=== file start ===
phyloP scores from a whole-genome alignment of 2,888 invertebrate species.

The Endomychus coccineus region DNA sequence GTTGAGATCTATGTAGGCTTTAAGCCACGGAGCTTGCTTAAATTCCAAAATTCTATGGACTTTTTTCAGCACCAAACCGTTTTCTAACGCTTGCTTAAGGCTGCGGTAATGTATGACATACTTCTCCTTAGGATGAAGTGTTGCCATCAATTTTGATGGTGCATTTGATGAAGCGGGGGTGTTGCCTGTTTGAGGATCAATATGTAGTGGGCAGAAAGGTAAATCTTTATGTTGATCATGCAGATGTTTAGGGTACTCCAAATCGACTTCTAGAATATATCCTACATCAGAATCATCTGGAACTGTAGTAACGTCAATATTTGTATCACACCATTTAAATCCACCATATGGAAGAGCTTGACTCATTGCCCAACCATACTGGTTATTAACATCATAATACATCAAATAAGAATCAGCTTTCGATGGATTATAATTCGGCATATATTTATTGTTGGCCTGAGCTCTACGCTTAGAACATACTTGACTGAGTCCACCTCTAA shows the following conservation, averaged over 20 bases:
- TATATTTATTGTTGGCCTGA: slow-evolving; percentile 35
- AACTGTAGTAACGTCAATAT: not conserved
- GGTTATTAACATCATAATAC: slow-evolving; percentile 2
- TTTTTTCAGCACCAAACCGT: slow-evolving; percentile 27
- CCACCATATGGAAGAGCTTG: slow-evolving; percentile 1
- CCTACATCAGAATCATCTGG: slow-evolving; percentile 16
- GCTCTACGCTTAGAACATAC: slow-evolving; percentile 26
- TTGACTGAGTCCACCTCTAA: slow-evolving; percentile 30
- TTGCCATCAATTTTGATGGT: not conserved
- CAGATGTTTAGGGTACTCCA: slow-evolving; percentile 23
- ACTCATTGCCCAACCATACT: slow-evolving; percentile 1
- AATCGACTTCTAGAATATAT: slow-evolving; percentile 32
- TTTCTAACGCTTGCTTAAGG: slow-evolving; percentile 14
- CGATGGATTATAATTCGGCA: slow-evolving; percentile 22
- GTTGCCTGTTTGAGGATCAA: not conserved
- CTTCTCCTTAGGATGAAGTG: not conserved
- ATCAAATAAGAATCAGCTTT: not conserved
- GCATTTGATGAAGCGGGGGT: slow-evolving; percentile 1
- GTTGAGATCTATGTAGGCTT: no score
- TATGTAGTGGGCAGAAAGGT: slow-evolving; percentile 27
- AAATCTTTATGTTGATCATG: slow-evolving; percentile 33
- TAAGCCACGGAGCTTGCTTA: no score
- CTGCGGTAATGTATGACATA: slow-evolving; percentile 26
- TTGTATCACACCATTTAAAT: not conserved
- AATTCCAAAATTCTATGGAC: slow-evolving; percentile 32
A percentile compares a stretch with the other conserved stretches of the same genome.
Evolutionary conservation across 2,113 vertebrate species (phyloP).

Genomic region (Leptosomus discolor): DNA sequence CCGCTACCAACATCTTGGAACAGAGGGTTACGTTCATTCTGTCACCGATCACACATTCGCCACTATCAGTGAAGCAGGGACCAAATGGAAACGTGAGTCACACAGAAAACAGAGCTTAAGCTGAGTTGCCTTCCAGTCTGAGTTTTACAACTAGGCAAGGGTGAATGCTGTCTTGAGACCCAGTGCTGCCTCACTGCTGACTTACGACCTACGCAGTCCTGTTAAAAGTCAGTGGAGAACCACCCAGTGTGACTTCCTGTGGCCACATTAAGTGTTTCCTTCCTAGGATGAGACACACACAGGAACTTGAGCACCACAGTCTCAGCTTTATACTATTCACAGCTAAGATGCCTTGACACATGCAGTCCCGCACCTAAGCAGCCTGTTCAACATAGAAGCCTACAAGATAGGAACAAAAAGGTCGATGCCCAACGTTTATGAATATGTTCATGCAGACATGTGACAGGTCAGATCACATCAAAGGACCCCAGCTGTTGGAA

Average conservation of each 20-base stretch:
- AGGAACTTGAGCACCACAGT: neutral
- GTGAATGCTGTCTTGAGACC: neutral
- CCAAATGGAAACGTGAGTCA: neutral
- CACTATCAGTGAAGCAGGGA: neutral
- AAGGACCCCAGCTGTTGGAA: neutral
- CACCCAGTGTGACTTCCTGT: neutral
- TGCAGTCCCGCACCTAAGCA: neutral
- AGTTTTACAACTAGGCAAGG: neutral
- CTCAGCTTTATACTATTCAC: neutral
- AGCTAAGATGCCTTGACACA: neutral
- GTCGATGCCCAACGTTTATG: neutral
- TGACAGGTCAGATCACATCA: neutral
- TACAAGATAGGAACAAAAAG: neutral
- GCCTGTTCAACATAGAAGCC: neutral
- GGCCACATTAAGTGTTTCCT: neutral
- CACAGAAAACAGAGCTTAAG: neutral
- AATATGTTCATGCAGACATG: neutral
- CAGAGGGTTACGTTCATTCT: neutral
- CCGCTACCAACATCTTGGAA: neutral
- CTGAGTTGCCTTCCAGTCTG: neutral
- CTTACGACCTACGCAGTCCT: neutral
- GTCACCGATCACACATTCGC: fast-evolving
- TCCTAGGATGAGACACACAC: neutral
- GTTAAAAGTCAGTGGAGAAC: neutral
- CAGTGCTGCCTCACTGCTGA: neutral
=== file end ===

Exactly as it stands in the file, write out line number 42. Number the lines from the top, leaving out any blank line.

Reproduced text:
- GTCGATGCCCAACGTTTATG: neutral